This example is based on the FBI's 2006 crime statistics. Particularly we are interested in the relationship between size of the state and the number of murders in the city.
First we need to check whether there is a linear relationship in the data. For that we check the scatterplot. The scatter plot indicates a good linear relationship, which allows us to conduct a linear regression analysis. We can also check the Pearson's Bivariate Correlation and find that both variables are highly correlated (r = .959 with p < 0.001).
Secondly we need to check for multivariate normality. In our example we find that multivariate normality might not be present.
The Kolmogorov-Smirnov test confirms this suspicion (p = 0.002 and p = 0.006). Conducting a ln-transformation on the two variables fixes the problem and establishes multivariate normality (K-S test p = .991 and p = .543).
We now can conduct the linear regression analysis. Linear regression is found in SPSS in Analyze/Regression/Linear…
In this simple case we need to just add the variables log_pop and log_murder to the model as dependent and independent variables.
The field statistics allows us to include additional statistics that we need to assess the validity of our linear regression analysis.
It is advisable to additionally include the collinearity diagnostics and the Durbin-Watson test for auto-correlation. To test the assumption of homoscedasticity of residuals we also include a special plot in the Plots menu.
The SPSS Syntax for the linear regression analysis is
/STATISTICS COEFF OUTS R ANOVA COLLIN TOL
/RESIDUALS DURBIN HIST(ZRESID).
The output's first table shows the model summary and overall fit statistics. We find that the adjusted R² of our model is 0.756 with the R² = .761 that means that the linear regression explains 76.1% of the variance in the data. The Durbin-Watson d = 2.323, which is between the two critical values of 1.5 < d < 2.5 and therefore we can assume that there is no first order linear auto-correlation in the data.
The next table is the F-test, the linear regression's F-test has the null hypothesis that there is no linear relationship between the two variables (in other words R²=0). With F = 156.2 and 50 degrees of freedom the test is highly significant, thus we can assume that there is a linear relationship between the variables in our model.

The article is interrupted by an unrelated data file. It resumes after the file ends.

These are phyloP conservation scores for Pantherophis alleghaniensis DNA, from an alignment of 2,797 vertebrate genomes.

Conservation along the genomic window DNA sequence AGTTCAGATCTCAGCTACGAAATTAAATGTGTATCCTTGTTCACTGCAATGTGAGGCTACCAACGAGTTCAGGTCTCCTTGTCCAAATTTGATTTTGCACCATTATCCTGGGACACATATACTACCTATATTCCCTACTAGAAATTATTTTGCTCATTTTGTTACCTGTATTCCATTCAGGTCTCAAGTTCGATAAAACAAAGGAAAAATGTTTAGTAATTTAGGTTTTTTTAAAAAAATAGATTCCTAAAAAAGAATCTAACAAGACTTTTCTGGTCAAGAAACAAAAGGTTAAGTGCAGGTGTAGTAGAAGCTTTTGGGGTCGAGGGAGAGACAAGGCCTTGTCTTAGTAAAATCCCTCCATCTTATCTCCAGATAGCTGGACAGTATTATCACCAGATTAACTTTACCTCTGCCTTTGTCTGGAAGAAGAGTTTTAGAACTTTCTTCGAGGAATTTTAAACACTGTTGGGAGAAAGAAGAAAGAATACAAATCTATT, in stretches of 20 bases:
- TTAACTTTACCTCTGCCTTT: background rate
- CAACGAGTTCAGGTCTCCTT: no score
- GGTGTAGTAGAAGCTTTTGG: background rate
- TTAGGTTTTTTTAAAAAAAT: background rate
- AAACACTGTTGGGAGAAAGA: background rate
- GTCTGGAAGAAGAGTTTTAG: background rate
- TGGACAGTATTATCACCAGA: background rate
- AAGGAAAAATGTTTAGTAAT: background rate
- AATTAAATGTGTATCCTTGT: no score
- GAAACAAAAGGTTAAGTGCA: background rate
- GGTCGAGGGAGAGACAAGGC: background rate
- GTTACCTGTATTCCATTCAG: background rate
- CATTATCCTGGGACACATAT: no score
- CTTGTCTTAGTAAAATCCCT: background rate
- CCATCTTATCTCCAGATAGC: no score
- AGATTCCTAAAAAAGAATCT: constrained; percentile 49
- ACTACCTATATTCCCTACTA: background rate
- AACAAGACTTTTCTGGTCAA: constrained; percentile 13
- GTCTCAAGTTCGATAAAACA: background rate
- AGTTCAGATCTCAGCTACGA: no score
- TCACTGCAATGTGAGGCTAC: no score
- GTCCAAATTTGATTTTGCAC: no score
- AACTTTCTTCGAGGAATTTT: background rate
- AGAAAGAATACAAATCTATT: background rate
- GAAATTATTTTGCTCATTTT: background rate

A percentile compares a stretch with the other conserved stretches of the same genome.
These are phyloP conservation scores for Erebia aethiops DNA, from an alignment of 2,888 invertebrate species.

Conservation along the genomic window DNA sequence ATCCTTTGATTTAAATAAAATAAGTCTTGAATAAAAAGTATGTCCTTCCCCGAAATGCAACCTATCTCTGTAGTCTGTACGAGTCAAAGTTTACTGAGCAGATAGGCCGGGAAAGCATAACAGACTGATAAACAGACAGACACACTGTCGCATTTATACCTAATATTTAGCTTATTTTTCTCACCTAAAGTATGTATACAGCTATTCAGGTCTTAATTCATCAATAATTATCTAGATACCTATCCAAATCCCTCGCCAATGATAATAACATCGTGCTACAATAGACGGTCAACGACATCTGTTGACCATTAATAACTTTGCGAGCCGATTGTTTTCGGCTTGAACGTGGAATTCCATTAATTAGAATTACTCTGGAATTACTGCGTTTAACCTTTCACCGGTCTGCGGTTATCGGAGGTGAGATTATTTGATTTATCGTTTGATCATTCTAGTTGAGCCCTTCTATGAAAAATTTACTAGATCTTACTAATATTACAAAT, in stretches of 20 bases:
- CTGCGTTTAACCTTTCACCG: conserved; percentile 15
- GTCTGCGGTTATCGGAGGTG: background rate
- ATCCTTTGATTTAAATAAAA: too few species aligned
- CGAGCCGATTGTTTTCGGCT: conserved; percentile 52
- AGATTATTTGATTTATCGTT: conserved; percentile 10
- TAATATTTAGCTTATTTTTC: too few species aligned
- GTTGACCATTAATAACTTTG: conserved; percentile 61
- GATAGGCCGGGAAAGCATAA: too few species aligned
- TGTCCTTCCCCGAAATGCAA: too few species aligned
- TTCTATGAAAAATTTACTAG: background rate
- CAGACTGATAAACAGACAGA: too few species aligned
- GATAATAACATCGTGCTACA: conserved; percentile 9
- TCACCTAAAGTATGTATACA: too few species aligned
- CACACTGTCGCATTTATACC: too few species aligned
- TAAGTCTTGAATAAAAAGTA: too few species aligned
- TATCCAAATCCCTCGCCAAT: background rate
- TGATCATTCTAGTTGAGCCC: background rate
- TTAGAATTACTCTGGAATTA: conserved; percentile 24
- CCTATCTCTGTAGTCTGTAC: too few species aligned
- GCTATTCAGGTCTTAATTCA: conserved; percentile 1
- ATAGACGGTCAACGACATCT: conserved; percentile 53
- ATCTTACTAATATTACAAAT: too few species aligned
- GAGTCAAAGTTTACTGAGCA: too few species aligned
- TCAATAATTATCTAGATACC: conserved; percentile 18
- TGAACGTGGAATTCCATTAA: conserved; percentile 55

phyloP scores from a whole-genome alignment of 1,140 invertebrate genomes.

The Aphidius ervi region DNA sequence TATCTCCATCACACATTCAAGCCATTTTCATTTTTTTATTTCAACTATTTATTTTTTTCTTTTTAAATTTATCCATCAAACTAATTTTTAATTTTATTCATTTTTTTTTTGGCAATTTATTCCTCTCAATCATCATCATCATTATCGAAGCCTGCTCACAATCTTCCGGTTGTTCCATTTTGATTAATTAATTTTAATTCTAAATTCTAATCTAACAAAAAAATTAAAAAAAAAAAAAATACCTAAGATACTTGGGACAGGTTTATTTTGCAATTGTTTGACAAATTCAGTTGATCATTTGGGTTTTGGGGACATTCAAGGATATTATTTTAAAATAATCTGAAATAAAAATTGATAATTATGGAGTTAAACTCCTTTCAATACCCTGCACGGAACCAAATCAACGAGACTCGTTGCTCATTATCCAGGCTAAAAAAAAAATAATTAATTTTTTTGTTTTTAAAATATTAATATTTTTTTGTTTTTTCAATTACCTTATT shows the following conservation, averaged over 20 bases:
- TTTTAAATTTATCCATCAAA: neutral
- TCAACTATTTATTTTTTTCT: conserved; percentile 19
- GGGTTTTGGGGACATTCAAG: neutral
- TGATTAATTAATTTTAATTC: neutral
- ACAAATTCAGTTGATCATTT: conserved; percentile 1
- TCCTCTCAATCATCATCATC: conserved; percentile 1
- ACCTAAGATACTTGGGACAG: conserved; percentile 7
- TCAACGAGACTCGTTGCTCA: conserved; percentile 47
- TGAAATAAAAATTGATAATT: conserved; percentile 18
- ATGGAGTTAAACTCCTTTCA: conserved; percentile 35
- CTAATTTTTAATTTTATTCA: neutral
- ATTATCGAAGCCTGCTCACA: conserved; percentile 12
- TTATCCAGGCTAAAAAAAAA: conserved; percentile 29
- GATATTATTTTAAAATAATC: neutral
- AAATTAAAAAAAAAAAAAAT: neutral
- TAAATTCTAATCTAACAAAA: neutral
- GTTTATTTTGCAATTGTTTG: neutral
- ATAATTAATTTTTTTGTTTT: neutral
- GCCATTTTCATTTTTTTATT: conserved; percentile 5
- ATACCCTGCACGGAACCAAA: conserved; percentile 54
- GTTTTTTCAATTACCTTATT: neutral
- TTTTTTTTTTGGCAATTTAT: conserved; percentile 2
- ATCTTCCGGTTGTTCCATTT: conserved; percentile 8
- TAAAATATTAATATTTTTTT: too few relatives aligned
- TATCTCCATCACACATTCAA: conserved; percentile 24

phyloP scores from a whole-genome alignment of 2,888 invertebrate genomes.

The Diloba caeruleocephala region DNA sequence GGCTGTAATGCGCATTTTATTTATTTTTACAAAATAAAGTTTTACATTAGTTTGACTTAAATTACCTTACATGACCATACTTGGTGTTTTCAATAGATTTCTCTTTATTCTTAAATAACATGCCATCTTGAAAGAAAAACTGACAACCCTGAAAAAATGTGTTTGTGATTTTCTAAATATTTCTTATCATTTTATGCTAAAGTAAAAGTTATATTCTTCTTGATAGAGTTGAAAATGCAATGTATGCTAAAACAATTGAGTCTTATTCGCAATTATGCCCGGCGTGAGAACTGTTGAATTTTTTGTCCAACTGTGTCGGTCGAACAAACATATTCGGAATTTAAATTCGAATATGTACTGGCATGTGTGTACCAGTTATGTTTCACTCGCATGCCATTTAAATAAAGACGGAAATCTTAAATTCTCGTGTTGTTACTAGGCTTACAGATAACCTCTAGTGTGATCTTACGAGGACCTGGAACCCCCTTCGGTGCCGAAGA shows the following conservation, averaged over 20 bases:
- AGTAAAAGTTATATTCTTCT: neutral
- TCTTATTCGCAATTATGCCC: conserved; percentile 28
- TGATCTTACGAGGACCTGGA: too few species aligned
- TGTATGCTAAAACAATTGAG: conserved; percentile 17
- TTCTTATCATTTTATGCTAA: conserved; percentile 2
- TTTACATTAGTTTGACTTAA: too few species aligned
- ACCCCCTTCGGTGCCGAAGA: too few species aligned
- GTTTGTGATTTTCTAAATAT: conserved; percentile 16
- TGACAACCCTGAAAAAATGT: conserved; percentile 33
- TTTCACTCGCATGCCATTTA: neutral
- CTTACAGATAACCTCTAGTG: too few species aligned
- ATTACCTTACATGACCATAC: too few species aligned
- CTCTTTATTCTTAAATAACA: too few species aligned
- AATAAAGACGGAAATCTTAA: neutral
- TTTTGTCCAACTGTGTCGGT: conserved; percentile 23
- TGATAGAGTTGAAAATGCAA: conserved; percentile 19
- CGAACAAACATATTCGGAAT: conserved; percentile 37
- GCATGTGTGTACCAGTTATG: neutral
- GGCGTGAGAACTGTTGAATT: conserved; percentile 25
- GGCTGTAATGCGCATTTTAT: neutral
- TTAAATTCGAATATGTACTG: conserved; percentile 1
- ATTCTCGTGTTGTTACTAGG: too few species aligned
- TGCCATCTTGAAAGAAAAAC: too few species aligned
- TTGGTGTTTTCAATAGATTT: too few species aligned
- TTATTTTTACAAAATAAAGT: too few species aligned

The next table shows the regression coefficients, the intercept and the significance of all coefficients and the intercept in the model. We find that our linear regression analysis estimates the linear regression function to be y = -13.067 + 1.222
* x. Please note that this does not translate in there is 1.2 additional murders for every 1000 additional inhabitants because we ln transformed the variables.
If we re-ran the linear regression analysis with the original variables we would end up with y = 11.85 + 6.7*10-5 which shows that for every 10,000 additional inhabitants we would expect to see 6.7 additional murders.
In our linear regression analysis the test tests the null hypothesis that the coefficient is 0. The t-test finds that both intercept and variable are highly significant (p < 0.001) and thus we might say that they are different from zero.
This table also includes the Beta weights (which express the relative importance of independent variables) and the collinearity statistics. However, since we have only 1 independent variable in our analysis we do not pay attention to those values.
The last thing we need to check is the homoscedasticity and normality of residuals. The histogram indicates that the residuals approximate a normal distribution. The Q-Q-Plot of z*pred and z*presid shows us that in our linear regression analysis there is no tendency in the error terms.